Ok, so I know that having read that title some of you are already sharpening your doctrinal pitch-forks to administer some ‘correction-in-love’ to this soon to be skewered heretic… but hear me out first… please!

I grew up in the evangelical Church in the U.K where, for what seemed like the first time in a while, there was a growing awareness that the gospel was ‘good news for the poor’… the actual poor, not just the spiritually poor. I went to those (many) seminars at Soul Survivor and other Christian festivals about discovering my calling and became increasingly convinced that God wanted me to devote my life to ‘the least, the last and the lost’ who were generally portrayed to me as those who were socially deprived in some way. Over time, that group of people (and it was ‘that group of people’) became known as those who were ‘marginalised’. Missiologists soon began to write about our call as God’s people to incarnate the gospel message amongst those ‘on the margins’, to speak out for this group in society and to work for social justice as an expression of our Christian faith. Let me be really clear: I STILL BELIEVE ALL OF THAT!

BUT (and it’s a big ‘but’), a number of things have led me to begin to think, shall we say, more broadly than that of late. Firstly, a couple of weeks back Bishop Philip North gave a talk at New Wine in which he appeared to be scathing in his assessment of the distribution of resources in the Church of England, specifically that clergy apparently won’t live in poorer areas and particularly in the North where he ministers. “I am astonished at the number of people Jesus is calling to plant new churches as long as they are in Zones 1 and 2 of the London transport system” is the now oft re-tweeted, much memed quote. I wonder whether it might rather over-state the case that middle-class Anglican clergy are ‘abandoning the poor’ (as was the headline in a national newspaper) – we can all think of lots of clergy (Anglican and otherwise) that are now ministering in some of the poorest communities in the U.K. – but my point is this; it would appear that the Church is not doing such a great job amongst the middle-classes either! Check out the statistics if you wish but particularly amongst those aged 50 or below, membership of churches has dropped dramatically in the last couple of decades – not just in poorer, socially deprived areas but in middle-class ones too. Possible reasons for this would be a subject for another post but the fact remains that the established Christian Church is apparently not sufficiently reaching the middle-classes in the U.K.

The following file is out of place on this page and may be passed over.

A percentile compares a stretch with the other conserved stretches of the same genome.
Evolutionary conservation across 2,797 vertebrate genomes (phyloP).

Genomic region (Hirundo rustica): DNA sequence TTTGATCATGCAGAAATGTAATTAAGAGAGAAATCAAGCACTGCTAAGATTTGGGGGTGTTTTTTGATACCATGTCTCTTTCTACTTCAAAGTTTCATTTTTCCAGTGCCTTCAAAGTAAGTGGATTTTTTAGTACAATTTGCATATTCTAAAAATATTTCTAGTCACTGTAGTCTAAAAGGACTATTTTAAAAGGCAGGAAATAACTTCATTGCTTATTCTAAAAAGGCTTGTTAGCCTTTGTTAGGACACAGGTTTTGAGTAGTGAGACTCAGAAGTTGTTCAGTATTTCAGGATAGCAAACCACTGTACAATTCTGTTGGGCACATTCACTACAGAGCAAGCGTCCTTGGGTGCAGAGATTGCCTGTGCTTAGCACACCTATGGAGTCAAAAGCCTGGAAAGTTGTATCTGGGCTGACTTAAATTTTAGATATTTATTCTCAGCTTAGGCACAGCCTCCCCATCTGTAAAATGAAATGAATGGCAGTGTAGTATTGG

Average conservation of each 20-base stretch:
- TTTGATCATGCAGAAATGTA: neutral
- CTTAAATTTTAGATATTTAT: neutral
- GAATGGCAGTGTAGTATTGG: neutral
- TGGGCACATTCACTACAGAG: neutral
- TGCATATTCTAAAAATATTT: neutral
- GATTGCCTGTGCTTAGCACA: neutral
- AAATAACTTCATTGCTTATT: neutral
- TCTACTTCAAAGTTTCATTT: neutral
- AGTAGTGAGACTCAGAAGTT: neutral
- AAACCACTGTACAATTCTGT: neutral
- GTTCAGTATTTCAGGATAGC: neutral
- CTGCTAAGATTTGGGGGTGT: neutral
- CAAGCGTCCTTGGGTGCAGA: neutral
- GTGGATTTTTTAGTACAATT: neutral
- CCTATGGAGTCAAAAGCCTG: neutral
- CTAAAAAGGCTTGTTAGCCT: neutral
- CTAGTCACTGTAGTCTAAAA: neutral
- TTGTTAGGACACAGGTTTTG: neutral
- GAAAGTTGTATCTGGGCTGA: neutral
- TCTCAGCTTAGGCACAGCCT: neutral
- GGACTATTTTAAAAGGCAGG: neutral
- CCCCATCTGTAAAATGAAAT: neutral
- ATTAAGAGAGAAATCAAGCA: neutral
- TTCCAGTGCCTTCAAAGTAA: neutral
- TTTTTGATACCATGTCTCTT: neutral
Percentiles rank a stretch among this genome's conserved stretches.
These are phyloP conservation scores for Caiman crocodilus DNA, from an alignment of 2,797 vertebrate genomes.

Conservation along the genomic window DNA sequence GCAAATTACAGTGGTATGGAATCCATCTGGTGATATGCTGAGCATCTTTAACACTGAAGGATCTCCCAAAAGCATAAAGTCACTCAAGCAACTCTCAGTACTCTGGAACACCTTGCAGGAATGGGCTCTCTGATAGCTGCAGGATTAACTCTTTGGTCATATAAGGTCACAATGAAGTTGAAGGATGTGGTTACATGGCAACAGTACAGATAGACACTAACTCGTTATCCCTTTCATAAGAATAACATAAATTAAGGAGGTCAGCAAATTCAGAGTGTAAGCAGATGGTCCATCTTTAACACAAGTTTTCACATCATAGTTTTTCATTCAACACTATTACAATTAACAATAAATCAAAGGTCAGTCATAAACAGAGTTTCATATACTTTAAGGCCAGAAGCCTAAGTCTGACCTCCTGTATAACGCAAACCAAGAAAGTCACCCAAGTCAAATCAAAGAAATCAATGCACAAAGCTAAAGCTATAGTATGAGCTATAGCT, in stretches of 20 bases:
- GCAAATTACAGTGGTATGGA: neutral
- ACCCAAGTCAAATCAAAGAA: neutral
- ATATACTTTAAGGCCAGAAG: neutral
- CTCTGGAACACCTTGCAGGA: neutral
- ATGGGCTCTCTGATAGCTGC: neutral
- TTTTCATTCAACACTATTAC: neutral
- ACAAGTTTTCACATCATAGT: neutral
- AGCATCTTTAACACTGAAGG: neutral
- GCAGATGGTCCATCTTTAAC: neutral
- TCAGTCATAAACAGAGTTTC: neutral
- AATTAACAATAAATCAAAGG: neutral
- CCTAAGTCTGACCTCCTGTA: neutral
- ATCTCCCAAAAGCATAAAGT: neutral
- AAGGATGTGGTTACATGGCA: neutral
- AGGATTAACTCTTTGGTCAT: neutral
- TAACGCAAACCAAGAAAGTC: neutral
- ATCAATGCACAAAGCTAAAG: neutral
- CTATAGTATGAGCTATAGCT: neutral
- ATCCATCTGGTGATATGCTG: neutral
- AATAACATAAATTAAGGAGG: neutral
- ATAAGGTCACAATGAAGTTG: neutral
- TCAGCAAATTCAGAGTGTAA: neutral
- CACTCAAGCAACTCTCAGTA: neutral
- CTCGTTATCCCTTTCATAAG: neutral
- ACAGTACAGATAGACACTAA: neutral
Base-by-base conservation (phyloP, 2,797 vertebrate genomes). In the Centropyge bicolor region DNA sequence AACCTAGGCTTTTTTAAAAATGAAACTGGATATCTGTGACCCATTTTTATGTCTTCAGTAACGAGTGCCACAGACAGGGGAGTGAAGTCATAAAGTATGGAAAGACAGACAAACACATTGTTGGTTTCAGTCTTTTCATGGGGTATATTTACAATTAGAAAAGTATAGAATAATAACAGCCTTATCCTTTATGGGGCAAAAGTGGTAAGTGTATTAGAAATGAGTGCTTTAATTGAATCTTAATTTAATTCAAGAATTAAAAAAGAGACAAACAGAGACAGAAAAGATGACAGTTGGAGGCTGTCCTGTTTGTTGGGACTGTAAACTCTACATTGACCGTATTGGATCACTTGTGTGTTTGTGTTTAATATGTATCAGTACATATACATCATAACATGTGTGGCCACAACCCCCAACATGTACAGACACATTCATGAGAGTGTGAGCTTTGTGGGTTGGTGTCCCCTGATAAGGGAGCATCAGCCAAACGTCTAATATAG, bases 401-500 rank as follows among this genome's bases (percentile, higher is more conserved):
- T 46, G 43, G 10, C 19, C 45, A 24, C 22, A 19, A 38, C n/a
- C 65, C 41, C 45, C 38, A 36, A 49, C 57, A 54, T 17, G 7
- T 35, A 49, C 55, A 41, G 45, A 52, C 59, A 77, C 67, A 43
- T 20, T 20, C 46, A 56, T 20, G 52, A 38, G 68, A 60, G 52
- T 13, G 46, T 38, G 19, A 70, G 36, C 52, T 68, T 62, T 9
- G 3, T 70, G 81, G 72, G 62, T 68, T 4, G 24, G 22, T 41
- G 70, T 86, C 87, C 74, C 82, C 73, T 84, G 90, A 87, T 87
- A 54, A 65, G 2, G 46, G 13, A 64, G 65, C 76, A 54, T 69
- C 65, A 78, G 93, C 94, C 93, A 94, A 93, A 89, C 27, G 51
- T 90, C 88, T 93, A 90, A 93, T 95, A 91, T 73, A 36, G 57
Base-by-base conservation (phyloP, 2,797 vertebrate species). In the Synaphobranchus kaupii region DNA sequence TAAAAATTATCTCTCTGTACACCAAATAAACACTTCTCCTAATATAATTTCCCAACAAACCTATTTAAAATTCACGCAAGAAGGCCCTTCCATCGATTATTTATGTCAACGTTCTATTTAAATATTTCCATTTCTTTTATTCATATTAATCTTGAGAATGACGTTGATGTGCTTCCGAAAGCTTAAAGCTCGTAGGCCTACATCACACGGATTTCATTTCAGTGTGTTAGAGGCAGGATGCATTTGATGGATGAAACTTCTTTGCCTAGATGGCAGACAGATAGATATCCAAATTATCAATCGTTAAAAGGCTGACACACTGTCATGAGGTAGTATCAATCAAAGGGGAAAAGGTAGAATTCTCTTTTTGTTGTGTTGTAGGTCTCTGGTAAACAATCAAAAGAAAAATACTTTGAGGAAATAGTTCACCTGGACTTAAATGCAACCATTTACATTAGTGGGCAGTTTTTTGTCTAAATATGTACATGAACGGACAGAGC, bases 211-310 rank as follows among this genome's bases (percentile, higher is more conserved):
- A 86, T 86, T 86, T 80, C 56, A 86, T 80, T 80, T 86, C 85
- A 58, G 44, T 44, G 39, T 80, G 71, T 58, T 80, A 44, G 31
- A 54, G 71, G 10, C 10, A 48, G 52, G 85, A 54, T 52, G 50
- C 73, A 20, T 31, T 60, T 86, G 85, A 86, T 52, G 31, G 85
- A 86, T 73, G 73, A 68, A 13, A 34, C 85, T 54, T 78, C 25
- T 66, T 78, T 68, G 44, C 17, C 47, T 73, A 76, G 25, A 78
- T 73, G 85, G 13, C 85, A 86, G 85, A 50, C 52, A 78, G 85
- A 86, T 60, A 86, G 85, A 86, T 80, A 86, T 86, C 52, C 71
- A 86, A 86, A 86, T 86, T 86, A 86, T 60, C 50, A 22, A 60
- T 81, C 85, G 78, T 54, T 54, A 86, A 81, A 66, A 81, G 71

The second reason for my missiological crisis is much closer to home. Through a set of circumstances that I will not bore you with, I now find myself living in a very middle-class area for the first time in a long time. By most social markers, I am middle-class (education, earnings, professional status etc) – most members of the clergy are too – but for the reasons explained above, I have always chosen to minister amongst those who aren’t. So I am faced with a problem. I am not well equipped for this context… ‘fish out of water’ springs to mind. The thing is, food boxes around here are called hampers (really nice ones too) and if I were to set up a Job Club we’d need to be advertising jobs with a £70k+ annual salary if I wanted anyone to come! I wouldn’t mind if the people who live in my community were truly horrible and I could ignore them if favour of serving ‘the poor’ in the socially deprived areas of the nearby city… but they’re not. It’d help me with my crisis if my new friends had life so sorted out that they don’t need to experience the hope of the gospel of Jesus… but the more I get to know them, the more I discover they really do! Bottom line: I have absolutely nothing to offer to these people… and that makes me feel vulnerable and, well, not very useful. At least I generally felt pretty good about myself as a middle-class person with something to offer to those who were socially deprived…

Here’s the thing. Of course I have something to offer – the gospel of Jesus, lived out in this ‘alien land’. Some things are simply not context-specific. Even most of our much cherished missional practices still apply; incarnation, contextualisation, missio Dei…

I still have lots of questions though. I’ll finish with a few of them,

  • Given the decline in attendance of churches in middle-class areas, is it really just Alpha and a handful of newly re-planted ‘resource churches’ that are our answer?
  • When we talk about Pioneering, why do we nearly always target the ‘red dots’ of social deprivation on the map? Is there no need for genuine Christian witness and community in other areas?
  • Where are the Pioneers with a genuine calling to ministry in middle-class areas or people-groups? (Contra Bishop Philip, I don’t know of many).
  • When was the last time you read a book (or even saw a book) about mission amongst the middle-classes in the U.K.?
  • Have we so ‘centralised’ those who are socially deprived in our missional thinking that it is now the middle-classes who are ‘on the margins’?

Ok, I’m ready for the pitch forks now… 😉


Carl Smethurst

Carl is the Regional Minister for Mission at South West Baptist Association